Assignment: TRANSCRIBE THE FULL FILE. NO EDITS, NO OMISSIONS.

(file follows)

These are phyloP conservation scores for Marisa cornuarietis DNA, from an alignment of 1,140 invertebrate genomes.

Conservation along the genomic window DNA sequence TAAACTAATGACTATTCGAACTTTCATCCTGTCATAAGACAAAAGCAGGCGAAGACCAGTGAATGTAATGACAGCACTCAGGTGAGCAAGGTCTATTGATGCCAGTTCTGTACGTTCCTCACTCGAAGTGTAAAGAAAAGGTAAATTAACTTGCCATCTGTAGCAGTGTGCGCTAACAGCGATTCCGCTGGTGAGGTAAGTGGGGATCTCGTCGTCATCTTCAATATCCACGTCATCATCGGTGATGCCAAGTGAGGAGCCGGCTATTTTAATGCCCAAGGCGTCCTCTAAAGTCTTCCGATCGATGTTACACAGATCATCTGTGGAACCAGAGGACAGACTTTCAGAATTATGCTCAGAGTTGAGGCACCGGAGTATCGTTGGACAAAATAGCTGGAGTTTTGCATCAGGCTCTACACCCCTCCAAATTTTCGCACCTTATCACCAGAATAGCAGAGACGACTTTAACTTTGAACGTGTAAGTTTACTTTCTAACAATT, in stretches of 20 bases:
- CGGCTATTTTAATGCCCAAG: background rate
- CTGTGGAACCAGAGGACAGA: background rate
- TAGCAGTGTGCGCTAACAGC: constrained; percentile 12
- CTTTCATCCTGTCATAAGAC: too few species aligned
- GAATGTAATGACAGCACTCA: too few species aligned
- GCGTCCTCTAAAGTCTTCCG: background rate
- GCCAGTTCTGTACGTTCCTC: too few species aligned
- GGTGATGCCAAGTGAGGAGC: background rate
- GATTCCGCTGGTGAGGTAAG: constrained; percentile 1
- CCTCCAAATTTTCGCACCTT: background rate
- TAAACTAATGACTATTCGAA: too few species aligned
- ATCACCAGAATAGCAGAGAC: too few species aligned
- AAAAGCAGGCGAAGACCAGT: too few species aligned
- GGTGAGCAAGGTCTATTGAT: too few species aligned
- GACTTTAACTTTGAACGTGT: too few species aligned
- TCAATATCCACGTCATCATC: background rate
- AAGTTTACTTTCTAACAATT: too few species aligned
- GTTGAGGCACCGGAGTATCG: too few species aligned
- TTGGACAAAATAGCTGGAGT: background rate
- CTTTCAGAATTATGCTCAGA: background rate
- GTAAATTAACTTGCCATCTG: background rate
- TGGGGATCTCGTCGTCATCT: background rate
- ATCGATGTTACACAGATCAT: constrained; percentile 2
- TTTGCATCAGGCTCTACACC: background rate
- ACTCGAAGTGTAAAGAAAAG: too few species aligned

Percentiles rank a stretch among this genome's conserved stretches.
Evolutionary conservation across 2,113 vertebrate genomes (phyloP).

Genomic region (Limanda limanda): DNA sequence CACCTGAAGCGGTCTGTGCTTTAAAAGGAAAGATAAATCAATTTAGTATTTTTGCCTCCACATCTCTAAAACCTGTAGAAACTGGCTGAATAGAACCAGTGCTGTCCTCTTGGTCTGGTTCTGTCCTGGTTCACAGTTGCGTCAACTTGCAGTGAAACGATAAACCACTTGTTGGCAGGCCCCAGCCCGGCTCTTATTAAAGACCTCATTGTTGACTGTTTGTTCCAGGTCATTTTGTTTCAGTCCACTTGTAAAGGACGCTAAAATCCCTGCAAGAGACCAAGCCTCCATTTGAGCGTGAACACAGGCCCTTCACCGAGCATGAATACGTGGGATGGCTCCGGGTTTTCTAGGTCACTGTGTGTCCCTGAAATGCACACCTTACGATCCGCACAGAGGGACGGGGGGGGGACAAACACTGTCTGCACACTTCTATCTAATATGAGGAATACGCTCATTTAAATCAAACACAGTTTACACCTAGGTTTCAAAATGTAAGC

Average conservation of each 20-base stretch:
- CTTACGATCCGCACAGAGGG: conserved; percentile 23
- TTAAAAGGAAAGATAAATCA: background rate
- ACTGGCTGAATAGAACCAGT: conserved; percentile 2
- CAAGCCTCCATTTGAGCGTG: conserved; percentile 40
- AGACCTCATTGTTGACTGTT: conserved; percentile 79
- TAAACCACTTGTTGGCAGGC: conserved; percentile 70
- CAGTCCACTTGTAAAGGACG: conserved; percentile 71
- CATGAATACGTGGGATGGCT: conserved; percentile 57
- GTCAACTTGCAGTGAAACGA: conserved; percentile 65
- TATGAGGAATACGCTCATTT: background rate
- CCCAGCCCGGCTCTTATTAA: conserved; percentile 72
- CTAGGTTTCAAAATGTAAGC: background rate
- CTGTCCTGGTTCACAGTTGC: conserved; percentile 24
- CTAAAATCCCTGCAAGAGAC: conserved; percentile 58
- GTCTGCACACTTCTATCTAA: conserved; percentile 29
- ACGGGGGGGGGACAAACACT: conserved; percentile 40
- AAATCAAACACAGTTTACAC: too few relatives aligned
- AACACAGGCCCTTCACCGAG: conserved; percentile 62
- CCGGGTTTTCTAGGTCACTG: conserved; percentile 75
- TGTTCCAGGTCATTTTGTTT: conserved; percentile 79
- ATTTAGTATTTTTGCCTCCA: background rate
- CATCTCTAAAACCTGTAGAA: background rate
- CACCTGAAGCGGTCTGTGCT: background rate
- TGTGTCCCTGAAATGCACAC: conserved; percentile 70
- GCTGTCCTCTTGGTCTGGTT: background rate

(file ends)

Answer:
These are phyloP conservation scores for Marisa cornuarietis DNA, from an alignment of 1,140 invertebrate genomes.

Conservation along the genomic window DNA sequence TAAACTAATGACTATTCGAACTTTCATCCTGTCATAAGACAAAAGCAGGCGAAGACCAGTGAATGTAATGACAGCACTCAGGTGAGCAAGGTCTATTGATGCCAGTTCTGTACGTTCCTCACTCGAAGTGTAAAGAAAAGGTAAATTAACTTGCCATCTGTAGCAGTGTGCGCTAACAGCGATTCCGCTGGTGAGGTAAGTGGGGATCTCGTCGTCATCTTCAATATCCACGTCATCATCGGTGATGCCAAGTGAGGAGCCGGCTATTTTAATGCCCAAGGCGTCCTCTAAAGTCTTCCGATCGATGTTACACAGATCATCTGTGGAACCAGAGGACAGACTTTCAGAATTATGCTCAGAGTTGAGGCACCGGAGTATCGTTGGACAAAATAGCTGGAGTTTTGCATCAGGCTCTACACCCCTCCAAATTTTCGCACCTTATCACCAGAATAGCAGAGACGACTTTAACTTTGAACGTGTAAGTTTACTTTCTAACAATT, in stretches of 20 bases:
- CGGCTATTTTAATGCCCAAG: background rate
- CTGTGGAACCAGAGGACAGA: background rate
- TAGCAGTGTGCGCTAACAGC: constrained; percentile 12
- CTTTCATCCTGTCATAAGAC: too few species aligned
- GAATGTAATGACAGCACTCA: too few species aligned
- GCGTCCTCTAAAGTCTTCCG: background rate
- GCCAGTTCTGTACGTTCCTC: too few species aligned
- GGTGATGCCAAGTGAGGAGC: background rate
- GATTCCGCTGGTGAGGTAAG: constrained; percentile 1
- CCTCCAAATTTTCGCACCTT: background rate
- TAAACTAATGACTATTCGAA: too few species aligned
- ATCACCAGAATAGCAGAGAC: too few species aligned
- AAAAGCAGGCGAAGACCAGT: too few species aligned
- GGTGAGCAAGGTCTATTGAT: too few species aligned
- GACTTTAACTTTGAACGTGT: too few species aligned
- TCAATATCCACGTCATCATC: background rate
- AAGTTTACTTTCTAACAATT: too few species aligned
- GTTGAGGCACCGGAGTATCG: too few species aligned
- TTGGACAAAATAGCTGGAGT: background rate
- CTTTCAGAATTATGCTCAGA: background rate
- GTAAATTAACTTGCCATCTG: background rate
- TGGGGATCTCGTCGTCATCT: background rate
- ATCGATGTTACACAGATCAT: constrained; percentile 2
- TTTGCATCAGGCTCTACACC: background rate
- ACTCGAAGTGTAAAGAAAAG: too few species aligned

Percentiles rank a stretch among this genome's conserved stretches.
Evolutionary conservation across 2,113 vertebrate genomes (phyloP).

Genomic region (Limanda limanda): DNA sequence CACCTGAAGCGGTCTGTGCTTTAAAAGGAAAGATAAATCAATTTAGTATTTTTGCCTCCACATCTCTAAAACCTGTAGAAACTGGCTGAATAGAACCAGTGCTGTCCTCTTGGTCTGGTTCTGTCCTGGTTCACAGTTGCGTCAACTTGCAGTGAAACGATAAACCACTTGTTGGCAGGCCCCAGCCCGGCTCTTATTAAAGACCTCATTGTTGACTGTTTGTTCCAGGTCATTTTGTTTCAGTCCACTTGTAAAGGACGCTAAAATCCCTGCAAGAGACCAAGCCTCCATTTGAGCGTGAACACAGGCCCTTCACCGAGCATGAATACGTGGGATGGCTCCGGGTTTTCTAGGTCACTGTGTGTCCCTGAAATGCACACCTTACGATCCGCACAGAGGGACGGGGGGGGGACAAACACTGTCTGCACACTTCTATCTAATATGAGGAATACGCTCATTTAAATCAAACACAGTTTACACCTAGGTTTCAAAATGTAAGC

Average conservation of each 20-base stretch:
- CTTACGATCCGCACAGAGGG: conserved; percentile 23
- TTAAAAGGAAAGATAAATCA: background rate
- ACTGGCTGAATAGAACCAGT: conserved; percentile 2
- CAAGCCTCCATTTGAGCGTG: conserved; percentile 40
- AGACCTCATTGTTGACTGTT: conserved; percentile 79
- TAAACCACTTGTTGGCAGGC: conserved; percentile 70
- CAGTCCACTTGTAAAGGACG: conserved; percentile 71
- CATGAATACGTGGGATGGCT: conserved; percentile 57
- GTCAACTTGCAGTGAAACGA: conserved; percentile 65
- TATGAGGAATACGCTCATTT: background rate
- CCCAGCCCGGCTCTTATTAA: conserved; percentile 72
- CTAGGTTTCAAAATGTAAGC: background rate
- CTGTCCTGGTTCACAGTTGC: conserved; percentile 24
- CTAAAATCCCTGCAAGAGAC: conserved; percentile 58
- GTCTGCACACTTCTATCTAA: conserved; percentile 29
- ACGGGGGGGGGACAAACACT: conserved; percentile 40
- AAATCAAACACAGTTTACAC: too few relatives aligned
- AACACAGGCCCTTCACCGAG: conserved; percentile 62
- CCGGGTTTTCTAGGTCACTG: conserved; percentile 75
- TGTTCCAGGTCATTTTGTTT: conserved; percentile 79
- ATTTAGTATTTTTGCCTCCA: background rate
- CATCTCTAAAACCTGTAGAA: background rate
- CACCTGAAGCGGTCTGTGCT: background rate
- TGTGTCCCTGAAATGCACAC: conserved; percentile 70
- GCTGTCCTCTTGGTCTGGTT: background rate